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What is the Consolidated Account Statement (CAS)?

Have you ever felt overwhelmed trying to make sense of the piles of account statements from your various investments? Between your bank accounts, Demat accounts, mutual funds, and more – it can be a nightmare trying to track where your money is and how your investments are performing. 

Many investors need help consolidating all their statements into one clear picture of their financial status. But what if there was an easy way to clarify about the investment statements? Enter – the consolidated account statement (CAS).

Read on to understand what a consolidated account statement is, its key benefits, and how it can simplify your investment tracking process.

The need for a consolidated account statement

An investor who invests money in different ways, like buying stocks, mutual funds, and other things, can take time to keep track of everything. You might miss something or not notice when someone charges you extra fees or does something you didn’t want them to do. It can also be hard to know how much all your investments are worth and how much money you’re making overall. 

But there’s a thing called a Consolidated Account Statement that can help you. It’s like a big summary of all your investments so you can see everything in one place. This can help you keep track of your money better and make smarter decisions about how to invest it.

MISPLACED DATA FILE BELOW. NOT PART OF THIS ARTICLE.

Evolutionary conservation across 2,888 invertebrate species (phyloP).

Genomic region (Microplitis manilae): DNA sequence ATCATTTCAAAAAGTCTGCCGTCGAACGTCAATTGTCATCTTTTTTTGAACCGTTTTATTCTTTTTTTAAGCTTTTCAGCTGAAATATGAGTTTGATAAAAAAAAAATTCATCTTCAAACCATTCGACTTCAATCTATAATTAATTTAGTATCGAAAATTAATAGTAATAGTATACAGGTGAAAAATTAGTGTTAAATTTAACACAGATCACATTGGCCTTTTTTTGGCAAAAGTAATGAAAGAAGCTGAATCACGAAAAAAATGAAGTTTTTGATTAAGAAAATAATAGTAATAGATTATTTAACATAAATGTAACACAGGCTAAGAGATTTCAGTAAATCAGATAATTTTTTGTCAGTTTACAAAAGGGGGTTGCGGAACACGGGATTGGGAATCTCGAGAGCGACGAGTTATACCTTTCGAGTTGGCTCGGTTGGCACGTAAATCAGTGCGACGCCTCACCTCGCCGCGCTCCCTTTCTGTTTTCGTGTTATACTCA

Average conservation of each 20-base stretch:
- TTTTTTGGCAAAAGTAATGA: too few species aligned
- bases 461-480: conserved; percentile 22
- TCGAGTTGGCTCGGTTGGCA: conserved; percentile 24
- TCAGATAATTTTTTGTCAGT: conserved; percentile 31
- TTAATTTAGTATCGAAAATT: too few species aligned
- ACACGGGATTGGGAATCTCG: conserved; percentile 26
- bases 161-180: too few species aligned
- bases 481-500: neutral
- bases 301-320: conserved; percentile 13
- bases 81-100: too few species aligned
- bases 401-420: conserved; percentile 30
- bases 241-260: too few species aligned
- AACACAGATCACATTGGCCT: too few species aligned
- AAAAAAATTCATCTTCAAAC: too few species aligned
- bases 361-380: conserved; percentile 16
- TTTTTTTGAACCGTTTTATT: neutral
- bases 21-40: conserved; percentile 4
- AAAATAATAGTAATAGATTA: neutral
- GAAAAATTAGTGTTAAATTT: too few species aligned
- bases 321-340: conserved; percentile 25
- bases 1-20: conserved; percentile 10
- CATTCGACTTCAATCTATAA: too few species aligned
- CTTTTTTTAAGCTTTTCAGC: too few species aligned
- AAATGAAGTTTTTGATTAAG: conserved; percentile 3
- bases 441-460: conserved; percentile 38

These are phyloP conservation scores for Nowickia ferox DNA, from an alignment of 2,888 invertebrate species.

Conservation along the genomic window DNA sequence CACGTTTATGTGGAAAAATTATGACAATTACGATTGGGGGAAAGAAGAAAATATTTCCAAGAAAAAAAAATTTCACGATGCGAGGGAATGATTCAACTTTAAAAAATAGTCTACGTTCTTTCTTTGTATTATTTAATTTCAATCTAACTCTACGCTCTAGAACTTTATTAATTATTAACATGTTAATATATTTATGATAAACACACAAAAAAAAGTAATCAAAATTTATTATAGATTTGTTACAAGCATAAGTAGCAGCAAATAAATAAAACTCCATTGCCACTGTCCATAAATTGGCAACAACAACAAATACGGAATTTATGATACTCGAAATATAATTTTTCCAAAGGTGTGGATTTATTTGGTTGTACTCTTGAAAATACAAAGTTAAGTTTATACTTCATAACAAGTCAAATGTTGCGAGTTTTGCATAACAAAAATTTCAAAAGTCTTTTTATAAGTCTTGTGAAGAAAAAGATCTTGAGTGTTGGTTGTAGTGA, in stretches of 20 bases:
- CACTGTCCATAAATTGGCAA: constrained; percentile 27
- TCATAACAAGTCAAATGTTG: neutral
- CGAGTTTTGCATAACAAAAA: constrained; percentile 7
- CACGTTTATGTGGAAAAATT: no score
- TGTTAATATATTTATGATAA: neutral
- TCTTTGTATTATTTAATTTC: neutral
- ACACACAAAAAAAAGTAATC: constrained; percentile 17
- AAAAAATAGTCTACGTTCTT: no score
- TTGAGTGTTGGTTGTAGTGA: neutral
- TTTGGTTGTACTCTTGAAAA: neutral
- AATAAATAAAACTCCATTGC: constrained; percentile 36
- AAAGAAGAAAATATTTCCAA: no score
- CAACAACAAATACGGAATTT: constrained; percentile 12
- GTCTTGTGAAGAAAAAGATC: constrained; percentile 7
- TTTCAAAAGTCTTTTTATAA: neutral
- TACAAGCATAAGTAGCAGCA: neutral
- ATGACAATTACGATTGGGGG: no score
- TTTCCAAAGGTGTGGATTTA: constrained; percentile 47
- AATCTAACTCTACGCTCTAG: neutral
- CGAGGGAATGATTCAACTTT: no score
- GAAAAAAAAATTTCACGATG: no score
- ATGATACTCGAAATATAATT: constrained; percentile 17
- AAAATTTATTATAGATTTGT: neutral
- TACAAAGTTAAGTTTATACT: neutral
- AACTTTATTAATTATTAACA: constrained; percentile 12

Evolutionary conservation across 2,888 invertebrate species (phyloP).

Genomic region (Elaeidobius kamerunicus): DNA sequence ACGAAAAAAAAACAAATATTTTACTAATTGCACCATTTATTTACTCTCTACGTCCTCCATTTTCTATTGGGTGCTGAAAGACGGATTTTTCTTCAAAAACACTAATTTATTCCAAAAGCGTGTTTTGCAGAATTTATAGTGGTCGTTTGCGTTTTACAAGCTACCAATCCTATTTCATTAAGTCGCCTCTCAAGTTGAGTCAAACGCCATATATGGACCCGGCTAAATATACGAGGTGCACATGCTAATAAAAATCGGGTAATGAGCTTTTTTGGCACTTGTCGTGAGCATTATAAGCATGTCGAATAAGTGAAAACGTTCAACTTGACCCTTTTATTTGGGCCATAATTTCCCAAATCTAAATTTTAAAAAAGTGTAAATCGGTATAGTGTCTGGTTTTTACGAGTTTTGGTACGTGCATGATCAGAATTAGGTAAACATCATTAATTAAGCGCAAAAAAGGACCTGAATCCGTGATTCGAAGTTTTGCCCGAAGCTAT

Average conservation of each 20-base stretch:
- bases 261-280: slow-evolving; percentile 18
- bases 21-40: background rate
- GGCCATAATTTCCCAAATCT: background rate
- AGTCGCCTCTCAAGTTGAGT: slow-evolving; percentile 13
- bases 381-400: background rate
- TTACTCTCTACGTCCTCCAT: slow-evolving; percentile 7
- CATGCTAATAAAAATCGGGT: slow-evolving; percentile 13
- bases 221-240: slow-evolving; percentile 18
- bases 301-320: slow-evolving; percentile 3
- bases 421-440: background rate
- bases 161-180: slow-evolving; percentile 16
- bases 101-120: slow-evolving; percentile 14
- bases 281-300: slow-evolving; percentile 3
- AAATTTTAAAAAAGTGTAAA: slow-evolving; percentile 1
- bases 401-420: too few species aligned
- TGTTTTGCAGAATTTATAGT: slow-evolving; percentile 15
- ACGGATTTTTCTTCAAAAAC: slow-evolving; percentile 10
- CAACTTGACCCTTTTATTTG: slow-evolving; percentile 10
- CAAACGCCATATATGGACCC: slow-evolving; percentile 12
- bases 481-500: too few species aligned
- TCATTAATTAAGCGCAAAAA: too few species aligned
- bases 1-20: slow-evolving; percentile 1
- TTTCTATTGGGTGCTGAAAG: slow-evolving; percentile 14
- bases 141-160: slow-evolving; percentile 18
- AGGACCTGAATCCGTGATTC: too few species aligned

What is the consolidated account statement? 

The Consolidated Account Statement, or CAS, is a single, comprehensive report of an investor’s holdings and transactions across assets. Introduced by SEBI in 2015, it integrates investments in:

It provides a holistic picture of the investor’s portfolio to track overall performance, spot issues, and make suitable financial decisions for optimisation. Some key information included in the CAS:

  • List of securities held and their latest valuations
  • Purchase and sale transactions during the month 
  • Brokerage/commission charged by intermediaries
  • Details of corporate actions like dividends, bonuses, mergers, etc.

By allowing investors to monitor their overall portfolio at a glance, it enhances transparency and enables smart reviewing.

Key benefits of the CAS

Consolidating scattered investment information into one accessible report offers investors several advantages:

1. Streamlines portfolio monitoring

With all instruments in one place, investors save significant time and effort tracking performances, spotting churns, identifying loss-making assets, etc. The single report allows informed decisions.

2. Helps detect unauthorised transactions

Sudden changes in holdings value due to unauthorised trades can be spotted on time due to regular monthly reporting. Investors can take up the issues with relevant intermediaries.